Niagara Gazette — It may be 2014 and a new year, but we are learning about Methodism on the Niagara Frontier, with excerpts from its historical documents.
During the period 1872 to 1919, St. Paul’s Church formed many internal clubs and societies such as the Ladies’ Aid and Home and Foreign Missionary Societies, a Men’s Club, another women’s group, The Pierson Class organized in 1892 as a teaching aid which continued after the teacher, Mr. A. W. Pierson passed away in 1910 as the Cui Bono Class as a women’s class. It later became a mixed class and excelled in assisting the church with its financial needs. The class also provided entertainment of an outstanding character, enjoyed by the entire church.
In 1916, the Rev. George Hares encouraged the church to begin the “new St. Paul’s” on Seventh Street. Many of the church elders were ready to begin construction and Bishop William Burt felt that Niagara Falls warranted a great convention church with modern equipment for community service and it should serve as a model to others. He assured the board he would try to secure the funding for doing a first-class structure from the Board of Missions and Church Extension. Architects were selected, plans were submitted and approval was obtained for $60,000. The Board of Missions urged the members to raise the $100,000 remaining and not to build an inadequate structure for less.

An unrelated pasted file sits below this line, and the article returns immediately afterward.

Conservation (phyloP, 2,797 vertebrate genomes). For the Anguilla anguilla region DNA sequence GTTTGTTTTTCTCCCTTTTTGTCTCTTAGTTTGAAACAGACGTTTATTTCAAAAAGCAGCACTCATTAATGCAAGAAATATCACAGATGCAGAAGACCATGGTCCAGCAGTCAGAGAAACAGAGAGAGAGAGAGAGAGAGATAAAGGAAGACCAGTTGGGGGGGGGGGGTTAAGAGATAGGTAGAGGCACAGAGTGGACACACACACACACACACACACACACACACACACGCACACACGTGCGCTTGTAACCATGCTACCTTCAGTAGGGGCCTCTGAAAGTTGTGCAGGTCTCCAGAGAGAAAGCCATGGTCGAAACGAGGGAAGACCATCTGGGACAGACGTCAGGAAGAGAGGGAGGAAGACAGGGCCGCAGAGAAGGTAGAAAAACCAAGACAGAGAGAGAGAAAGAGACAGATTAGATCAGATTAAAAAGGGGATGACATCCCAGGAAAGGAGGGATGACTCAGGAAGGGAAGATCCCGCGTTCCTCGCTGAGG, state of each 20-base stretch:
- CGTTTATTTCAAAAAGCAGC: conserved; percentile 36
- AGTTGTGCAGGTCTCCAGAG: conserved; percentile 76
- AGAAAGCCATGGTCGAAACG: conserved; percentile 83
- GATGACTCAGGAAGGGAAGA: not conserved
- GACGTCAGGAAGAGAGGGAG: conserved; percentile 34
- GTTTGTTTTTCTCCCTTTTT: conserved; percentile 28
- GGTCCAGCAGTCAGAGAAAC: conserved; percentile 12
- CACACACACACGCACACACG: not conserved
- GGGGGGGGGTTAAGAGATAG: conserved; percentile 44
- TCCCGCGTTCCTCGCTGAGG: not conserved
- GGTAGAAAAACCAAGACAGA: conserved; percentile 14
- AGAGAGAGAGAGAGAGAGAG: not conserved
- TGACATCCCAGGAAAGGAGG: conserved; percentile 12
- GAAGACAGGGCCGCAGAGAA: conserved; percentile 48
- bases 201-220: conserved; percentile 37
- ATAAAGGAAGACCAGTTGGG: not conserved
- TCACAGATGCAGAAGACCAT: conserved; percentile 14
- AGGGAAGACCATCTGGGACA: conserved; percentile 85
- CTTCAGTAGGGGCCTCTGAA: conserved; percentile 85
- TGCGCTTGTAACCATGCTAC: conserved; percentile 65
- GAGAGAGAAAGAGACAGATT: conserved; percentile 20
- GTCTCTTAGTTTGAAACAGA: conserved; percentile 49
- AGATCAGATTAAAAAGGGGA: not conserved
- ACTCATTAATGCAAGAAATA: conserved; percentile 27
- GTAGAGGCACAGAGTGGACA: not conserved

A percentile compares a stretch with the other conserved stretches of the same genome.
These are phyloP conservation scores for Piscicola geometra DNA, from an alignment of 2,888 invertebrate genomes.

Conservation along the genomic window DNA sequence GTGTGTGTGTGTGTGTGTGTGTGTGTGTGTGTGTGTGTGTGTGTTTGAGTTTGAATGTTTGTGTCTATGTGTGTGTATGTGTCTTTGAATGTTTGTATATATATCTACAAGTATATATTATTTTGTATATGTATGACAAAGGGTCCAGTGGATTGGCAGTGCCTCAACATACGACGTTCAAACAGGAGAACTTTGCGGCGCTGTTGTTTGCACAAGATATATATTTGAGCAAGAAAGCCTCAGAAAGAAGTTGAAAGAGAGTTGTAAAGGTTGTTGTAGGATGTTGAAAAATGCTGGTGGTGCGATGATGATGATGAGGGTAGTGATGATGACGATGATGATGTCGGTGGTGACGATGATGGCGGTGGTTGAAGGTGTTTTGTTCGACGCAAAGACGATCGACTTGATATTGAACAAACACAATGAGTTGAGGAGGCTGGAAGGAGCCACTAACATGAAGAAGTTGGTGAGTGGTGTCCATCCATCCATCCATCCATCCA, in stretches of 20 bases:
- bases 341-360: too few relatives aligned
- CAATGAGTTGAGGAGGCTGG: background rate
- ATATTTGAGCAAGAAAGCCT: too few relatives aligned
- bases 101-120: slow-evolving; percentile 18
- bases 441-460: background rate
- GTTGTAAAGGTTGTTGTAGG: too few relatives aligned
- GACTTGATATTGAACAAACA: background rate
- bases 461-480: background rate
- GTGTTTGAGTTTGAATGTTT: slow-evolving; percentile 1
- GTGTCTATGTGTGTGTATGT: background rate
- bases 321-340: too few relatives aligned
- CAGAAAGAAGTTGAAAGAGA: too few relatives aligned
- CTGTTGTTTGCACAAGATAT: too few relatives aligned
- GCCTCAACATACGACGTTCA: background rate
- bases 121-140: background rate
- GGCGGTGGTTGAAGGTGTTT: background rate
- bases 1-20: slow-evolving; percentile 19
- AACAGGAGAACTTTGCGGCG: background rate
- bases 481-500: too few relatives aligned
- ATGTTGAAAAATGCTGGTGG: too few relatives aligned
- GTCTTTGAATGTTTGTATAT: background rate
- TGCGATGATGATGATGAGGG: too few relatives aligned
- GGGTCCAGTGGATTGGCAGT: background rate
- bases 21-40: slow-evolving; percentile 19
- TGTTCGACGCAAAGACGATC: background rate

It was a struggle as some of the promised funds did not materialize and finally St. Paul’s held two local financial campaigns in April 1920 and 1922 and secured $96,232 in cash and pledges to cover a period of seven years. Other problems were overcome and the building was completed by Wright and Kremers after a construction time of two and a half years. The Community House or Education Wing was completed first and chairs were set up in the second floor gymnasium in order to conduct worship. Pews, stained glass and the pulpit from the “old Saint Paul’s’ were used in the new construction. The new St. Paul’s was dedicated in August of 1923. The entire cost, including the parsonage at Seventh Street and Augustus Place was $276,746 and encumbered a debt of $170,000. The trustees were obligated personally under the terms of the mortgage for responsibility of the entire debt over the 25 years; they were hailed as “good and faithful servants.”